2. It’s roots need to be excavated by specialists, you won’t get rid of it and it can grow through 4″ concrete so can cause a lot of damage to buildings. It’s not good news to have it in your garden at all.

    Liked by 1 person

    1. Oh yes, I agree. Professional help is the next step.


  3. Sounds similar to bind weed, or garter weed here in Ireland.

    Liked by 1 person

    1. It is truly a monster weed.

      Liked by 1 person

    2. We have it in Ireland, too. See my comment below (I’m in Mayo).

      Liked by 2 people

  4. Noooo! That’s bad stuff. We have it in Ireland, too – and if it is on your property? Good luck selling it! We have a new county scheme to get rid of it, however. It involves injecting each stem with…something nasty. But at least they aren’t spraying chemicals around willy-nilly. They did a few test patches last year and they have NOT come back, so I guess it works!

    Liked by 1 person

    1. Yes, I realize I am going to need professional help getting rid of it. I am happy the injections worked in your region.

      Liked by 1 person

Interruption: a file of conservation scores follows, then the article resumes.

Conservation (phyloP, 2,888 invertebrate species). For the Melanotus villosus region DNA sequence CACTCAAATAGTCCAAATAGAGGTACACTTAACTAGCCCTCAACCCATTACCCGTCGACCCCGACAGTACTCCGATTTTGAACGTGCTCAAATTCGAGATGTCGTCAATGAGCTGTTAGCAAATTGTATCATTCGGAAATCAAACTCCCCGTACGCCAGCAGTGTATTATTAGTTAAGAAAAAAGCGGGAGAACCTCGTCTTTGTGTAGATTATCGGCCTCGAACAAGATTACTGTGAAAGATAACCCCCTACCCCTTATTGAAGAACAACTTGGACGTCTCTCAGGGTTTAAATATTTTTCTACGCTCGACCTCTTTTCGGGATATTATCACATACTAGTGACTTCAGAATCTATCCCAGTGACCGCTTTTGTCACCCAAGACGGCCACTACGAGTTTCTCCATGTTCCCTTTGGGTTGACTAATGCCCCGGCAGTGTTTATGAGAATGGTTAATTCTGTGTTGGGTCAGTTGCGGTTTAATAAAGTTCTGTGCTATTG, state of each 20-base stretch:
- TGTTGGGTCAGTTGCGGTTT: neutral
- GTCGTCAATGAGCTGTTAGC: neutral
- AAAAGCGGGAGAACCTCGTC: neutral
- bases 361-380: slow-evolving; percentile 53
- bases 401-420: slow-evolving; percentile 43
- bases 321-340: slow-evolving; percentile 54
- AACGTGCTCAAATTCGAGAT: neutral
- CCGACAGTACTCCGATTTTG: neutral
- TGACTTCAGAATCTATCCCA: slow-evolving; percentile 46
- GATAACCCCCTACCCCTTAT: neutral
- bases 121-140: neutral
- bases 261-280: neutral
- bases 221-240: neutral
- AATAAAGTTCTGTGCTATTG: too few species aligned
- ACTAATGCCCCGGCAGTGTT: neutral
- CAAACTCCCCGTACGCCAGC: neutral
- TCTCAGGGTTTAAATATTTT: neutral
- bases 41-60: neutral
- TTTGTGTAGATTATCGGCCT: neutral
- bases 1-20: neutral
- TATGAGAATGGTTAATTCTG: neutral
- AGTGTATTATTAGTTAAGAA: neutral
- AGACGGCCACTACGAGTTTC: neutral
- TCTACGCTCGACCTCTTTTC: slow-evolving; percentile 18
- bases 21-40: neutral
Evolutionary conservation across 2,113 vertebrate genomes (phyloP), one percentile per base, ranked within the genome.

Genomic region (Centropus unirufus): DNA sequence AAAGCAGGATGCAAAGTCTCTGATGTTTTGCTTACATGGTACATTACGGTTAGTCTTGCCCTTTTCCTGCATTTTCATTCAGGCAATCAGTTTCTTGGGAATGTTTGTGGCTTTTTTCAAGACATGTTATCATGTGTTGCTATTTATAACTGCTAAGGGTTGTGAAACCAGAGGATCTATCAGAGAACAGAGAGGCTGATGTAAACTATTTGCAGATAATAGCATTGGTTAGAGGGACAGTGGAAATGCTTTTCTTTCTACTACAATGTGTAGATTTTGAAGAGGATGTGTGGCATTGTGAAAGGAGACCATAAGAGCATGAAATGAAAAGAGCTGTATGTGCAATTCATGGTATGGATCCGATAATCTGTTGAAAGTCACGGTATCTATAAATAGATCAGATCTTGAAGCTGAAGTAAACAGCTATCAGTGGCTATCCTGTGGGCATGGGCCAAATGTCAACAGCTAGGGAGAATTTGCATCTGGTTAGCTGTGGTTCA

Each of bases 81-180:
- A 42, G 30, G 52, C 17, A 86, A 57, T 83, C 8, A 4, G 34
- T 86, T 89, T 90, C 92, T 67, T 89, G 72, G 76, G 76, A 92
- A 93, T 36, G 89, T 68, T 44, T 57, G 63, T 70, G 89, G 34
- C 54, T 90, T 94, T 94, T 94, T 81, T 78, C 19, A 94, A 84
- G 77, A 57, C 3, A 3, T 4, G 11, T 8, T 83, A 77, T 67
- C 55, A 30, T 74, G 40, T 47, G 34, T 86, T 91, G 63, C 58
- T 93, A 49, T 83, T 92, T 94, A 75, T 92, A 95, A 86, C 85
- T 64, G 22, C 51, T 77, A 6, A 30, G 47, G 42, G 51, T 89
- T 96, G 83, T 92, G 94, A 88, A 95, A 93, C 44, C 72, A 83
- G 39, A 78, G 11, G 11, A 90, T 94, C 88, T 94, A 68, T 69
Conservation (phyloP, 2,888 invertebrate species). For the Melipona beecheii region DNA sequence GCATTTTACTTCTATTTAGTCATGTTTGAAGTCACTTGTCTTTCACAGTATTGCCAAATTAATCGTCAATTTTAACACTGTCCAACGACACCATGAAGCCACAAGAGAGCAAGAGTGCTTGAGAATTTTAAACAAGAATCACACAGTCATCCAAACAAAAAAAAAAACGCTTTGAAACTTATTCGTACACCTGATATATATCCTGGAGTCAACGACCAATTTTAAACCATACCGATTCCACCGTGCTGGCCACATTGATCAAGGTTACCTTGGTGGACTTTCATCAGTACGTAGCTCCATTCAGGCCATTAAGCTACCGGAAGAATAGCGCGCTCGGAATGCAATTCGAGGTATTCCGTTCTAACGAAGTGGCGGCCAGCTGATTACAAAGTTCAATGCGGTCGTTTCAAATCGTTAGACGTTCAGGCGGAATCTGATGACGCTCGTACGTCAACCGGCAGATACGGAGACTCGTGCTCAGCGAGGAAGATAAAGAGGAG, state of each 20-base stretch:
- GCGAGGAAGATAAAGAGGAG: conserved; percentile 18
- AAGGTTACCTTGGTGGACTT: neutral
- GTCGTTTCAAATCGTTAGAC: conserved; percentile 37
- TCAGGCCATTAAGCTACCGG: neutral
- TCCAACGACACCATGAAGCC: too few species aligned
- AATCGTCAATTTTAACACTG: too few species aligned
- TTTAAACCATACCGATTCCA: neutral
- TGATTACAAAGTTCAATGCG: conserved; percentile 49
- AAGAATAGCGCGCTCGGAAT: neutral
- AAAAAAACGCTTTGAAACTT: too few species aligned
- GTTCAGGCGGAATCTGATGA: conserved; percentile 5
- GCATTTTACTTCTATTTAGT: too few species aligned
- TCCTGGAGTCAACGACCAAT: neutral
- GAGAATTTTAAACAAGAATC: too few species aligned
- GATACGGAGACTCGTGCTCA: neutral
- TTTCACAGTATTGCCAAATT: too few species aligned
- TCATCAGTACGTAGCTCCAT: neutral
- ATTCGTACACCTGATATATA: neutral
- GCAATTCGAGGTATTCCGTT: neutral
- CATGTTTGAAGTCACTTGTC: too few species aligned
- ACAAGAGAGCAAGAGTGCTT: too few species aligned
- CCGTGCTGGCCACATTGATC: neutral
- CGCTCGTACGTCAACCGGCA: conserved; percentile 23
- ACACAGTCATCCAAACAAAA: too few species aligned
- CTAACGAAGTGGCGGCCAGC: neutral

1. It must be a lot of work, making sure you poke every last stem. I’d rather like doing that!

        Liked by 1 person

      2. I certainly will…LOL!

        Liked by 1 person

  5. Hi Anna, Japanese knotweed is a persistent plant with rhizomes that can penetrate deep into the soil – on average 3m down and 7m around each plant, however to get rid of it you have to be more persistent than it is!! Organic control is hard – digging and pulling can weaken the plant but it is just a temp control measure. Herbicide or complete excavation are only real viable way to treat but make sure it is done correctly!! The damage is causes is over exaggerated. It can’t grow through thick concrete only where it is damaged. Tarmac is very weak so anything can grow through that! Mortgage lenders and insurance companies however are paranoid about it! And don’t worry about the seeds – they are not viable in the UK – a few seeds can make stems but they don’t survive.